TOKYO (Reuters) - Honda Motor Co expects to recall vehicles with potentially defective air bags, a move that could expand a massive, multi-company air-bag recall by more than a million, according to a person with knowledge of the matter.
The recall involves faulty air-bag inflators supplied by Takata Corp and would follow a similar move this week by Toyota Motor Corp. The Honda recall should be announced by the end of June, according to the person, who declined to be identified.
Honda, while waiting for further information from Takata on its inflator problems, is also investigating on its own how many vehicles it may need to call back and where they are, according to the individual. The number of vehicles it recalls could exceed the 1.135 million vehicles Honda called back globally last year, the person said.
Asked whether Honda will expand air-bag-related recalls from last year, company spokeswoman Akemi Ando said: “We are conducting investigations quickly and if we decide that there are vehicles that should be called back, we will swiftly file for a recall.”
Toyota, the world’s largest automaker, on Wednesday called back 1.62 million previously recalled vehicles outside Japan as well as 650,000 more in Japan not previously recalled. The additional vehicles brought to more than 7 million the total number of cars equipped with Takata air bags to be called back worldwide over the last five years.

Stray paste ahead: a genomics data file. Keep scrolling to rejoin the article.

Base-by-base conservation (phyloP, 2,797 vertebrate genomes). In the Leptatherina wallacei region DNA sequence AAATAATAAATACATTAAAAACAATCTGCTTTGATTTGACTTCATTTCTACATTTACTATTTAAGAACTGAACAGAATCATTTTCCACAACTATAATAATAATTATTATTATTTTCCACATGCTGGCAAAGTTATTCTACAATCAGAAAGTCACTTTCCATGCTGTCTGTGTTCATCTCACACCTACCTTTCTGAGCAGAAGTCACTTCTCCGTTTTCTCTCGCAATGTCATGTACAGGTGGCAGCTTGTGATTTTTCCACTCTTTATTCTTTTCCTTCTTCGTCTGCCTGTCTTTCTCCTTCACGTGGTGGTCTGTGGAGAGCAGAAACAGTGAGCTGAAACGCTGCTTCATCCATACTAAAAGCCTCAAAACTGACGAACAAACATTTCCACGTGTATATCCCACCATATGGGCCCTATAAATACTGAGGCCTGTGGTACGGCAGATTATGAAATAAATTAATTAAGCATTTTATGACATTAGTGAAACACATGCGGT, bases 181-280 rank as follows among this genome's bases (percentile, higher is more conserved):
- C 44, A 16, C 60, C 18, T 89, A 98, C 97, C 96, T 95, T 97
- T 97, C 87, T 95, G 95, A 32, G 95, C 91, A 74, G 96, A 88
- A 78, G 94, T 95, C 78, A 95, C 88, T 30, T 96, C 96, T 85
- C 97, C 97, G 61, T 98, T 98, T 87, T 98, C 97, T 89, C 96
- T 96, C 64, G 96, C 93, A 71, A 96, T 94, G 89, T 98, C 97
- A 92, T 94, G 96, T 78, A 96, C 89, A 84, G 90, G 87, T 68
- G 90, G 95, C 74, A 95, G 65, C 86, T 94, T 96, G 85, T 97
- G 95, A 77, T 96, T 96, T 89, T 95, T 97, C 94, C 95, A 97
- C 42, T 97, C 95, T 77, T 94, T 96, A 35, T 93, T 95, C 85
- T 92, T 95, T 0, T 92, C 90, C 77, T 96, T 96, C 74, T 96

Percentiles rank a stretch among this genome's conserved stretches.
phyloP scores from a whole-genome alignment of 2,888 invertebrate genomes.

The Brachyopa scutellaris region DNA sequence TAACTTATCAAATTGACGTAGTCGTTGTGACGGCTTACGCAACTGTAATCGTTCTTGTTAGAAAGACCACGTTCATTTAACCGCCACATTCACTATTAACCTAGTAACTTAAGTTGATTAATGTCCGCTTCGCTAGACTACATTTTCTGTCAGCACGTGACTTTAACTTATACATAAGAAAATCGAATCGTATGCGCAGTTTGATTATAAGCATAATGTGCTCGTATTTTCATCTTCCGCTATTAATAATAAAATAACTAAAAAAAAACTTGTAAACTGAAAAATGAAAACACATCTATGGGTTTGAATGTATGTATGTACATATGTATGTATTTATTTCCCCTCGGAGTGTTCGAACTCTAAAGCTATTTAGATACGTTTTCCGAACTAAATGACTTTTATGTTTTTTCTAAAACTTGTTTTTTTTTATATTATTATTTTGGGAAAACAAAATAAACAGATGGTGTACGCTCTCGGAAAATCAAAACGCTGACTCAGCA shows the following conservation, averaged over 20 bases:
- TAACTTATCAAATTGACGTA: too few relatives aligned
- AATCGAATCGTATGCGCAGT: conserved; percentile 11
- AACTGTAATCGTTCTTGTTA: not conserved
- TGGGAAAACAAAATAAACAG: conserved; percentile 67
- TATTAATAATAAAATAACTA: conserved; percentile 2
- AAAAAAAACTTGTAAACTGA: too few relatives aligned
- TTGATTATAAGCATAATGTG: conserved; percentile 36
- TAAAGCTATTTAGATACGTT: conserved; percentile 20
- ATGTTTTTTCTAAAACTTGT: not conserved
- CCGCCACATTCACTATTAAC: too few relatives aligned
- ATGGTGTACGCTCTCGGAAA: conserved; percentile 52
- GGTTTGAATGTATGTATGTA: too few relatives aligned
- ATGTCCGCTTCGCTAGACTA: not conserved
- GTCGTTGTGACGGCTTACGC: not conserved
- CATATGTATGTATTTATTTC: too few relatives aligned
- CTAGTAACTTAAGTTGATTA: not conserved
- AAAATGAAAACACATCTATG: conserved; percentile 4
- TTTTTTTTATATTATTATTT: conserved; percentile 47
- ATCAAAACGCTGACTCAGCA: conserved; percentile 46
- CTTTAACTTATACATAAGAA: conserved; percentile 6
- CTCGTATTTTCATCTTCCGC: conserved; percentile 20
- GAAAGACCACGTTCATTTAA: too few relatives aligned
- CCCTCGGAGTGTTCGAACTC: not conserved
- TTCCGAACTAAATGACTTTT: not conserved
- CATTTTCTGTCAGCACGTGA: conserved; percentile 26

Toyota’s recall from 2013 was a part of a bigger recall by car makers that include Honda, Nissan Motor Co and Mazda Motor Corp. In total, they recalled about 3.6 million vehicles with air-bag inflators that could explode in an accident and send pieces of shrapnel into the vehicle.
Toyota said it has determined that the serial numbers of potentially faulty inflators that Takata previously supplied were incomplete. Takata said it supports Toyota’s decision to recall the vehicles.
The Japanese Transport Ministry has ordered car makers including Honda, Nissan and Mazda to determine quickly whether they need to expand their recalls. Mazda spokeswoman Misato Kobayashi declined to say when the company would finish its investigations, while Nissan could not be reached immediately.
The U.S. auto industry regulator, the National Highway Traffic Safety Administration, said it had opened an investigation this week into an estimated 1,092,000 vehicles made by not only Toyota, but also Honda, Nissan, Mazda and Fiat SpA’s Chrysler Group after receiving six reports of air bags not deploying properly in the humid climates of Florida and Puerto Rico.
Additional reporting by Maki Shiraki in Tokyo; Editing by Paul Lienert in Detroit and Peter Henderson in San Francisco; Editing by Robert Birsel